The Strange Boys | Be Brave
Most Likely To: generate an extremely pleasant case of nostalgia.
What if Blonde on Blonde-era Dylan had fronted the 12 x 5-era Stones? The result might sound a little like Be Brave from Austin’s The Strange Boys. What’s really so strange is that we waited four and a half decades for a band to arrive at this permutation, because it’s a winner.
To be clear, Be Brave covers no new ground. Singer/guitarist Ryan Sambol considers The Black Lips, with whom The Strange Boys have shared both a stage and a label, to be an influence; something the band makes no effort to conceal. But The Strange Boys will appeal to anyone who has wished there could be just one more Yardbirds record. The guitars jangle, the harmonicas wail, and the rhythm section thumps in lock step whilst Sambol rasps and wails. His vocal style fits his lyrics, as he is most often singing of love gone wrong (“Dare I Say,” “The Unsent Letter”).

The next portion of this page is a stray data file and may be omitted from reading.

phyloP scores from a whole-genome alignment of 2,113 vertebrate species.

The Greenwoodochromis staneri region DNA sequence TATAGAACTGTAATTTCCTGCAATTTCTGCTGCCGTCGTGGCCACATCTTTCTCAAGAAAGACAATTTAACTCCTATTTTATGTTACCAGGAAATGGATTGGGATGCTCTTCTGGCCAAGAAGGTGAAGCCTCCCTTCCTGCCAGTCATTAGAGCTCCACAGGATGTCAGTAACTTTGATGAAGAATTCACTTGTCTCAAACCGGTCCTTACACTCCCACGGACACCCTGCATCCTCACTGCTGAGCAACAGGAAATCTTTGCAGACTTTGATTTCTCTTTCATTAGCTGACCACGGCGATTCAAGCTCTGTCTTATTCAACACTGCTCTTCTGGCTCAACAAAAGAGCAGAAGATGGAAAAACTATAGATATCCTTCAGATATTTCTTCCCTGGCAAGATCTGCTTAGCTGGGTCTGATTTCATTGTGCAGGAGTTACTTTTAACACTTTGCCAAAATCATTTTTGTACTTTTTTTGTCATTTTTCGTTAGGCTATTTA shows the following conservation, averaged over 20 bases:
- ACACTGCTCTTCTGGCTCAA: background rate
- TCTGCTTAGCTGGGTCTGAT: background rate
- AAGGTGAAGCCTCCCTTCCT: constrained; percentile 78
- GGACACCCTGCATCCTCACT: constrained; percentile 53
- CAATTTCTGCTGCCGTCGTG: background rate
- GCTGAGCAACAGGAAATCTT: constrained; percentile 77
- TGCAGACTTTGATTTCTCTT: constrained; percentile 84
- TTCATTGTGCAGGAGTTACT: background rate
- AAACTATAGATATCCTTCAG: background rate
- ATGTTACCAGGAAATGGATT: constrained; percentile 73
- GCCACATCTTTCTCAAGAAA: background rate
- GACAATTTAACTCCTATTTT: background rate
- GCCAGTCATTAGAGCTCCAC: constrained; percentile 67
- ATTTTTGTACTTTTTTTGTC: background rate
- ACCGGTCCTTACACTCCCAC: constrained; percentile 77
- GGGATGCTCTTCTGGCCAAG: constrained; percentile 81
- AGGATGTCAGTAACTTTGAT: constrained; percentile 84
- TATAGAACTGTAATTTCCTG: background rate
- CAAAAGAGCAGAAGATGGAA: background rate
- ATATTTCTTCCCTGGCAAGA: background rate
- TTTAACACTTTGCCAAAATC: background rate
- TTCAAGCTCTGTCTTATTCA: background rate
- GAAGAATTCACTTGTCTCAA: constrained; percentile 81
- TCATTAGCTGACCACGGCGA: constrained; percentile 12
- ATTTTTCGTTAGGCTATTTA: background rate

Though the longest track on Be Brave clocks in at just 3:15, The Strange Boys pack a lot of variety into those precious few minutes. From the up tempo (“I See,” “Night Might,”) to the down tempo (“Between Us,” “You Can’t Only Love When You Want To”), the songs hold the listener’s attention, although the band is probably at its best when it shakes up the tempo mid-stream (“A Walk on the Bleach,” “Be Brave”).
The only thing that brings The Strange Boys into the 21st century is the presence of a girl, Jenna Thornhill DeWitt (recently ex-Mika Miko) on sax and backing vocals. Her addition makes the title of The Strange Boys 2008 debut, The Strange Boys and Girls Club, all the more fitting.
Watch the video for “Be Brave” below: